The indictment alleges that Rickie Johnson and Jacklyn Johnson operated this facility. According to the indictment, Rickie Johnson leased the property where Bald Rock is located to Hall, who had previously operated a cockfighting business at the same location, called “Big H’s” until March 2020. Rickie Johnson had previously helped operate a cockfighting business called “CJ’s Cockfighting Pit”, which was located in London.
According to court documents, this isn’t the first time Rickie Johnson and Jacklyn Johnson have gotten into legal trouble for allegedly being involved in cockfighting.
According to Laurel District Court documents, on July 10, 2021, Kentucky State Police Trooper Jason McCowan was dispatched to the Bald Rock site for an animal cruelty report.
Upon arrival, McCowan wrote in court documents, he observed a large number of vehicles parked around a large metal building at the Bald Rock site, located at the end of Loretta Lane in London.
McCowan wrote that he could see several people inside, some carrying roosters, as he arrived. The officer wrote that he spoke with Rickie Johnson, who told him he rented the property and was in charge of the activities.
Inside, McCowan wrote, he saw several subjects inside preparing birds for a match, and he observed that the roosters had metal spurs. Rickie Johnson, according to the citation, told the soldier he was in possession of the gate money and entrance money that had been paid.
McCowan wrote that Jacklyn Johnson, who was identified in the federal indictment as having been repeatedly employed by the Laurel County Sheriff’s Office, retrieved the money from her purse and smuggled it. given to Rickie Johnson.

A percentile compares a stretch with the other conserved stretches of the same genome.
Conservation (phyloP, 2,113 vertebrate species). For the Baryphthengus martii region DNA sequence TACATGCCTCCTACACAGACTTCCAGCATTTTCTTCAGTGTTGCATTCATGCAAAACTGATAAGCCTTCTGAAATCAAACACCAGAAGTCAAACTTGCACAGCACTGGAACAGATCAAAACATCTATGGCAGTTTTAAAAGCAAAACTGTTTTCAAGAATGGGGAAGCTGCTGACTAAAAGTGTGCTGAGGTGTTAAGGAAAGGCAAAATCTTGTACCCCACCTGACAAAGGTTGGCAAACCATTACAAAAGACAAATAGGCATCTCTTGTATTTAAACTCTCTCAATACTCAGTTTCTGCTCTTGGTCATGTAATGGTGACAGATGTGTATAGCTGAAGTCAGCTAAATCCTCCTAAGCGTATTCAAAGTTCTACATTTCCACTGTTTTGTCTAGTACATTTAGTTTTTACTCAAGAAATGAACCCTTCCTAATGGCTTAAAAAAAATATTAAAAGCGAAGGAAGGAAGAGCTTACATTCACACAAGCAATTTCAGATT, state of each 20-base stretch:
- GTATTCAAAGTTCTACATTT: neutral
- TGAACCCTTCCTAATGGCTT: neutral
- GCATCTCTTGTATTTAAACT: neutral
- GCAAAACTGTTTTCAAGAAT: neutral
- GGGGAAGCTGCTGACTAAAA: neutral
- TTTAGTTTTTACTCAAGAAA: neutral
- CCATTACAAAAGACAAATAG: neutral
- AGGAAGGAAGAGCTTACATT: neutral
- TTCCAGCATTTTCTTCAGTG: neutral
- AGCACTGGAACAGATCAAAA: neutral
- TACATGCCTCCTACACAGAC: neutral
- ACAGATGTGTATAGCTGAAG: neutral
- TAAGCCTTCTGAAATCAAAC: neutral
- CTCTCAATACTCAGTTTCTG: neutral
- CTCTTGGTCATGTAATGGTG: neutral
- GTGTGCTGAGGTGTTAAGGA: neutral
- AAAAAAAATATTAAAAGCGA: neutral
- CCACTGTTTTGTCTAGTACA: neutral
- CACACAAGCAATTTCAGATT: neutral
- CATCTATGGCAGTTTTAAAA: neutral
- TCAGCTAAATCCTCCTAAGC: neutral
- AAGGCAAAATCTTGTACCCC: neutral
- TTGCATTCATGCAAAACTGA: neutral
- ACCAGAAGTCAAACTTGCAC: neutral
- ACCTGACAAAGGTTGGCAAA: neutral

McCowan, according to court documents, charged Rickie Johnson with second degree animal cruelty and second degree gambling promotion, while he charged Jacklyn Johnson with second degree gambling promotion.
Several other people, including some named in Bald Rock’s indictment, were also charged by McCowan at the time with second-degree animal cruelty.
The grand jury also indicted Cruz Alejandro Mercado-Vazquez, 43, of Maysville, with two counts of attempted bribery and one count of possession of animals for the purpose of involving animals in a crime fighting enterprise. animals.
According to the U.S. Attorney’s Office statement, the indictment alleges that on two occasions Mercado-Vaquez offered a bribe of more than $5,000 to the Mason County Sheriff, to influence the Sheriff. as part of an animal control project. The indictment further alleges that Mercado-Vazquez knowingly purchased, possessed and trained roosters to participate in an animal fighting business.